There seems to be movement towards the liberalising of the Zimbabwean media landscape, and several publishers are waiting in the wings to launch new newspapers. But they will face a major challenge in finding skilled journalists, with large number of experienced staff having been driven into exile, purged from the state media or simply having left the profession, writes Guthrie Munyuki for

Guthrie Munyuki writes for

Zimbabwean journalists have been waiting patiently for the implementation of media reforms by the inclusive government.

The reforms are so crucial as they will revive newspaper publishing, including the country’s former biggest private daily, The Daily News.

Prime Minister Morgan Tsvangirai has said he and the other two principals in the government  President Robert Mugabe and Deputy Prime Minister Arthur Mutambara  have finally agreed on the names of the commissioners to sit on the Zimbabwe Media Commission (ZMC). Tsvangirai expects the ZMC board to be fully “functional” by December 1 barring any unforeseen problems.

Indeed we can’t wait to have the newspapers back and we further expect reforms in the broadcasting services, especially in the wake of a new report which shows the dysfunctional and sorry state of Zimbabwe Broadcasting Holdings (ZBH).

However, in all this hopefulness, very few have paused to think of the challenges that lie ahead.
While there is every reason to be optimistic about opening a new chapter in Zimbabwean journalism, there is also need to critically take stock of journalists who will have the unenviable task of leading Zimbabwe towards a new social, political and economic dispensation through their works.

The current crop of journalists available in Zimbabwe at the moment falls short of what is expected in future. There is no denying the stubborn fact that the flight of skilled journalists from the country in the last 8 years has left yawning gaps in the profession.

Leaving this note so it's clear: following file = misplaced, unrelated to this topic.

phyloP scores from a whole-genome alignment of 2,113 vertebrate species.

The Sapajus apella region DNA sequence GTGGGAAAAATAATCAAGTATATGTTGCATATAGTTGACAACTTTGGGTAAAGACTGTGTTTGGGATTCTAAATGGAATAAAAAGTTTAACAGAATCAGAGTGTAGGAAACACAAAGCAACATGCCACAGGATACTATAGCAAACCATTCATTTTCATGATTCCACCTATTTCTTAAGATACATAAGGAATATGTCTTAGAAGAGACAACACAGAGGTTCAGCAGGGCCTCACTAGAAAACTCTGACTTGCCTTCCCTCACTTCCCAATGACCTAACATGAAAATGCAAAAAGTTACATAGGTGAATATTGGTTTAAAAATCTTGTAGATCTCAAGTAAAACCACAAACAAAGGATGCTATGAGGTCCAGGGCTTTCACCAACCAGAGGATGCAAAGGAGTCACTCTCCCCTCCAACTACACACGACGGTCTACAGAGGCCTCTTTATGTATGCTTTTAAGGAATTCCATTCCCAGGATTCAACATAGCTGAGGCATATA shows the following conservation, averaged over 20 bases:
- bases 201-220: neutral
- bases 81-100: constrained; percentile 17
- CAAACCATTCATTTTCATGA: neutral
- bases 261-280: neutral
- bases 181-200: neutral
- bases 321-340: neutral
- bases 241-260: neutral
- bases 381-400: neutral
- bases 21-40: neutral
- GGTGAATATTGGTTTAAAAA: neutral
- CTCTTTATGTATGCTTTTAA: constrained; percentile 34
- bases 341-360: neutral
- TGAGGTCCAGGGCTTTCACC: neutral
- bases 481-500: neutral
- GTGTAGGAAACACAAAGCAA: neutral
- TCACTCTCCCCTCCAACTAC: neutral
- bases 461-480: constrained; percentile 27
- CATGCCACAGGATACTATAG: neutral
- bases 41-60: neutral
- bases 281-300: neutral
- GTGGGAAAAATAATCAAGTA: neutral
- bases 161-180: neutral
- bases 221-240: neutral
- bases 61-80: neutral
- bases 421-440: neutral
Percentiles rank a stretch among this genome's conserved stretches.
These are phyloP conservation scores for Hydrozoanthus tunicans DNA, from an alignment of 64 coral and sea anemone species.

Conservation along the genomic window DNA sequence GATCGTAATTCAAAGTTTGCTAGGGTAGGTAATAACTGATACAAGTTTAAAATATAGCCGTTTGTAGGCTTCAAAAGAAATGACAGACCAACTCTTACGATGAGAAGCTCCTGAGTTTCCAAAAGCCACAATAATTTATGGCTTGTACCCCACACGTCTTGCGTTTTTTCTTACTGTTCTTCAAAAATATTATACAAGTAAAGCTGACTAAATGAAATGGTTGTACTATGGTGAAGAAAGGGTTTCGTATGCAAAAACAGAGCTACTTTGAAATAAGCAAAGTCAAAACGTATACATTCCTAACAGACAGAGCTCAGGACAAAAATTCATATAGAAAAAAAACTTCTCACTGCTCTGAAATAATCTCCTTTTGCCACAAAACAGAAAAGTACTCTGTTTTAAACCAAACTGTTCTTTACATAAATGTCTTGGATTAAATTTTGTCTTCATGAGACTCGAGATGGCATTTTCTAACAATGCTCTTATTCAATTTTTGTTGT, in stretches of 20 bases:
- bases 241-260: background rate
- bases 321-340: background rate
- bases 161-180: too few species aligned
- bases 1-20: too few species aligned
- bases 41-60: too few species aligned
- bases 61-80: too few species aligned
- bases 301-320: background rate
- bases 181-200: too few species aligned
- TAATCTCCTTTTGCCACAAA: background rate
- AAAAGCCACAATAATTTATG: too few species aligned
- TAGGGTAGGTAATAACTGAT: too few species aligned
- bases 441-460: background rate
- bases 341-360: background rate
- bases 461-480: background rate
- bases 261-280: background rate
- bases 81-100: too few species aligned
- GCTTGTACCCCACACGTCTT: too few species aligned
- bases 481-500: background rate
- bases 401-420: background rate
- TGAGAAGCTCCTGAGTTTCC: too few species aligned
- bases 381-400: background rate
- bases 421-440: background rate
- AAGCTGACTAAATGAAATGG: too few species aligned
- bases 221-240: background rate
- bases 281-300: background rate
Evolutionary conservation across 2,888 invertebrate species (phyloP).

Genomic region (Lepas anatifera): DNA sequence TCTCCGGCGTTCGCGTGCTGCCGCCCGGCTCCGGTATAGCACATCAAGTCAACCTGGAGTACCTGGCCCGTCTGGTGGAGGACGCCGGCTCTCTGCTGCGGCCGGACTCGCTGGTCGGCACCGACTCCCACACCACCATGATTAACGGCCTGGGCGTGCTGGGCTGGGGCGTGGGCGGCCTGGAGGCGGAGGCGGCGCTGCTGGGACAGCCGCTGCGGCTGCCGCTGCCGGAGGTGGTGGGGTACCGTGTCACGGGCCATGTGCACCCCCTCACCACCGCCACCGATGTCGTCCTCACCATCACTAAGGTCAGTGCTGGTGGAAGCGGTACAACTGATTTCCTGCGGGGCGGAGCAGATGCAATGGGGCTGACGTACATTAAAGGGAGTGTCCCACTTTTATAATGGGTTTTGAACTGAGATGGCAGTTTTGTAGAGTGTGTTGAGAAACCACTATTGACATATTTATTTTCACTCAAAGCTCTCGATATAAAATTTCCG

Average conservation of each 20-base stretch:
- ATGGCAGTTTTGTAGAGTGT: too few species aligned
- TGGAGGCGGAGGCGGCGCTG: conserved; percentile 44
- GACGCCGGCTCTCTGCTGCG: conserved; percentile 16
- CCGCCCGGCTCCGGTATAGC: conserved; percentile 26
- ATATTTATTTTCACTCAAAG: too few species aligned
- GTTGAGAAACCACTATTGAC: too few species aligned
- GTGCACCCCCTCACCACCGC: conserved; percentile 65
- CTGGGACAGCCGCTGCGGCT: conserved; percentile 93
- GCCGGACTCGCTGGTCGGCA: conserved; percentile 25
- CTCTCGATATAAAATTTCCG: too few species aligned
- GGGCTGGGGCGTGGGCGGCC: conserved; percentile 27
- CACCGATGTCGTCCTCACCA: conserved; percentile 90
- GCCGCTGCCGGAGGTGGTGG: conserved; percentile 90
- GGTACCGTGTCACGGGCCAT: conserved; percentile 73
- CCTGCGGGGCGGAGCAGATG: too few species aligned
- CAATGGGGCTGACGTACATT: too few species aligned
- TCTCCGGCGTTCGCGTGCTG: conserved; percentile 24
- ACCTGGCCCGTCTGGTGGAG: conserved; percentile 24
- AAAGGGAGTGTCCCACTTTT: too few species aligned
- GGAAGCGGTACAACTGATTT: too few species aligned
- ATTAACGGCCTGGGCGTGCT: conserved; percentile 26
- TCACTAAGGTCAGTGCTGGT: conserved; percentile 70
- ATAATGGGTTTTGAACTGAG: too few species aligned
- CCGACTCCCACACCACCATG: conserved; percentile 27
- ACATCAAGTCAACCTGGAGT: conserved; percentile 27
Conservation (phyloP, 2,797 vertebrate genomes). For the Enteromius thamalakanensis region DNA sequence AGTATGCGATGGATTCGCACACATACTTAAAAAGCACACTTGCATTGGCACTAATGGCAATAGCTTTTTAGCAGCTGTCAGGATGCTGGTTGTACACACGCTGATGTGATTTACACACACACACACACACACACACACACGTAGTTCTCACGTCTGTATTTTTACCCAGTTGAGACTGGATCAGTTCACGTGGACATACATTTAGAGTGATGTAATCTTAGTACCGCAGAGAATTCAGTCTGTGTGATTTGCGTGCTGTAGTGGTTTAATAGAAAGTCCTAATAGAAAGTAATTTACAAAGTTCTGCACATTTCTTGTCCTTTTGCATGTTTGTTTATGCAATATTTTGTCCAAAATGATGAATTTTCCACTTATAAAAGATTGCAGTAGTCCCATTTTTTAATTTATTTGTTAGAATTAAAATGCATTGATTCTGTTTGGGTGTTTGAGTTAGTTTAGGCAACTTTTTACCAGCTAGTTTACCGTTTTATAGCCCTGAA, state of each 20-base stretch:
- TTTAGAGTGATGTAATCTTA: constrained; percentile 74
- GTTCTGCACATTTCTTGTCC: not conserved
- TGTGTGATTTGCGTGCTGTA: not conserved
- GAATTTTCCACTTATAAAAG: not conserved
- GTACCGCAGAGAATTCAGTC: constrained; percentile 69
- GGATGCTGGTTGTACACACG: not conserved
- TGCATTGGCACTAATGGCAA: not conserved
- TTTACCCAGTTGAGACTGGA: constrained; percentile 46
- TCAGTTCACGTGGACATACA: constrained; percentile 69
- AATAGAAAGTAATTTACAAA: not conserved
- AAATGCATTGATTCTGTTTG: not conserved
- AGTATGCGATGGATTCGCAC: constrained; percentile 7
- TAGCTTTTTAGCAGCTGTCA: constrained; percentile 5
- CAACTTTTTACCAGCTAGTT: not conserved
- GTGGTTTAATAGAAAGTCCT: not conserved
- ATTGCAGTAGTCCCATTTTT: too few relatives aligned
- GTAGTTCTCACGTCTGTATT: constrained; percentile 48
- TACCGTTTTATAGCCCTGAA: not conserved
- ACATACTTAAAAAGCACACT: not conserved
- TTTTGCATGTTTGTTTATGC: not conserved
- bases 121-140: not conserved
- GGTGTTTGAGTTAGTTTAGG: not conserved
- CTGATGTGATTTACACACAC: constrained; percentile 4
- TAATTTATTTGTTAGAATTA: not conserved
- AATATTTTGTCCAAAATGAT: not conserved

Journalists remaining in Zimbabwe at the moment are either very experienced but out of touch with skills following years of inactivity, or rookies who found themselves thrown in at the deep end to fill the skills gap.

The experienced journalists left behind either left the profession many years ago to pursue careers in the private sector or were purged from the state-controlled newspaper stable during the turbulence of 2000 and 2008.

While they are experienced, surely they cannot be all editors and some of them have lost lustre.
On the other hand, the rookies have been promoted to senior roles yet their work leaves a lot to be desired.

These are journalists who have profited from a patronage system that cared only for an ability to follow the official line.

The three daily newspapers and one Sunday paper waiting in the wings will face a massive skills challenge  but their very survival will depend on the quality of their journalism.

Recently NewsDay fired its editor Barnabas Thondhlana before he had launched the paper.
Thondhlana was accused of having failed to attract quality journalists to NewsDay.

He denied having struggled to build an editorial team for NewsDay. “We had over 600 applications but most of them were below par so we ended up handpicking people. It wasn’t my fault. I know they were not happy about that but what could I do.

The statement by Thondhlana mirrors the problems that editors of the new papers will face.
If one single paper could attract 600 applications but still fail to get quality out of the process, then it is hard to fathom three more papers getting quality without upsetting publications that are already operating.

For now, the focus is on the constitution of the ZMC and the anticipated licensing of newspapers.
But, it is not too difficult to see what challenges lie ahead for Zimbabwean journalists and indeed the ordinary populace.

* Guthrie Munyuki is a Zimbabwean journalist.